By James Brooks for Cities Speak

President Trump outlined his plan to combat the opioid epidemic at an event in Manchester, New Hampshire, on Monday. In Manchester, overdoses through early March were up 23 percent from this time last year. (Getty Images)

On Monday, President Trump traveled to Manchester, New Hampshire, to unveil a plan to combat the opioid epidemic. The plan, which is based on recommendations from the president’s Commission on Combatting Drug Addiction and the Opioid Crisis, includes strategies intended to reduce opioid prescriptions and increase the punishment for drug dealers.

Unfortunately, the plan is light on details for how the federal government will work with local governments dealing with increasing opioid use in their own backyards. Cities have been calling for direct funding for treatment centers and increasing the availability of the lifesaving drug naloxone, which is used to stop opiate overdoses.

With financial and leadership resources from the federal government not anticipated, city officials and partners in the nonprofit and philanthropic space are stepping up in extraordinary ways to serve the needs of individual and families struggling with life-threatening addictions.

Partly to inspire and partly to advance replication, below are 12 ways that community leaders are stepping up to stem the loss of life related to the opioid epidemic.

Quick Response Team (QRT), Huntington, West Virginia

The Quick Response Team (QRT) is a collaborative effort among law enforcement, medical care providers, mental health agencies and university researchers to bring a rapid response to the opioid epidemic. The team provides support to individuals within 72 hours of experiencing a drug overdose by initiating an assessment of an individual’s needs, symptoms and strengths in order to determine an appropriate plan for intervention. This process helps improve access and reduce barriers to recovery and treatment services. The QRT is deployed 40 hours per week and is comprised of a Huntington Police officer, a paramedic with Cabell County Emergency Medical Services and a mental health provider from Recovery Point of Huntington, Prestera Center or the Huntington Comprehensive Treatment Center…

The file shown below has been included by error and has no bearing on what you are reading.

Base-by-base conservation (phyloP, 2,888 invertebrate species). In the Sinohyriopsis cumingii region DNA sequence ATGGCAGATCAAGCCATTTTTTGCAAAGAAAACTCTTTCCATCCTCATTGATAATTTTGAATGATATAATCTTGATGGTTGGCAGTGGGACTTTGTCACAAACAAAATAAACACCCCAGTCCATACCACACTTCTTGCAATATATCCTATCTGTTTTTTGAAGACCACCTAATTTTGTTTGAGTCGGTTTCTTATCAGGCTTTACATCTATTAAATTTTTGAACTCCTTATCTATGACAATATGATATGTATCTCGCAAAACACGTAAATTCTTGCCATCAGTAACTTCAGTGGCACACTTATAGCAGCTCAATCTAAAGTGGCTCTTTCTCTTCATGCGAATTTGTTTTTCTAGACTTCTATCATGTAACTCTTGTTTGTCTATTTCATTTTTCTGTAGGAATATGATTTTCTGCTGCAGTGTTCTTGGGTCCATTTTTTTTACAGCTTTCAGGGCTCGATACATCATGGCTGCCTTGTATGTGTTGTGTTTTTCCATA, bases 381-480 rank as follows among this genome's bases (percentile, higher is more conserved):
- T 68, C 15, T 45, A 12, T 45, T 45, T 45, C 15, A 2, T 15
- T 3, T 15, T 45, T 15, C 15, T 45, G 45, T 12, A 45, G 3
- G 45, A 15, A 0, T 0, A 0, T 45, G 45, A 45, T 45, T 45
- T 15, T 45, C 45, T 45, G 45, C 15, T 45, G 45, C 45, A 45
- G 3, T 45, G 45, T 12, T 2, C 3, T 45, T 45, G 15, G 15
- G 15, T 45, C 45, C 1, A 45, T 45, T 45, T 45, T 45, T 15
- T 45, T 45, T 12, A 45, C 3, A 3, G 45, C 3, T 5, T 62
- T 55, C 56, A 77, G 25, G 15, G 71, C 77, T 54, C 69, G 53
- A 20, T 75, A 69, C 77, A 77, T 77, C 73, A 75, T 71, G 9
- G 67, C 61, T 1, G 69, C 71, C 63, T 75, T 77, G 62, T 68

FEND Movement at the Vans Warped Tour 2018

The Vans Warped Tour is the largest traveling music festival in America. From June through September 2018, the concert series, now in it’s 25th year, will roll through 37 cities and attract between 500,000 and 700,000 young people to the performances. This year concert promoter Kevin Lyman has launched a partnership with the Preventum Initiative to add a youth drug overdose prevention program as a singular message. Mixing music, app-based technology, gamification and a streetwear brand the campaign will focus on opioids use and misuse as well as opioid overdoses.

Read the full article on Cities Speaks here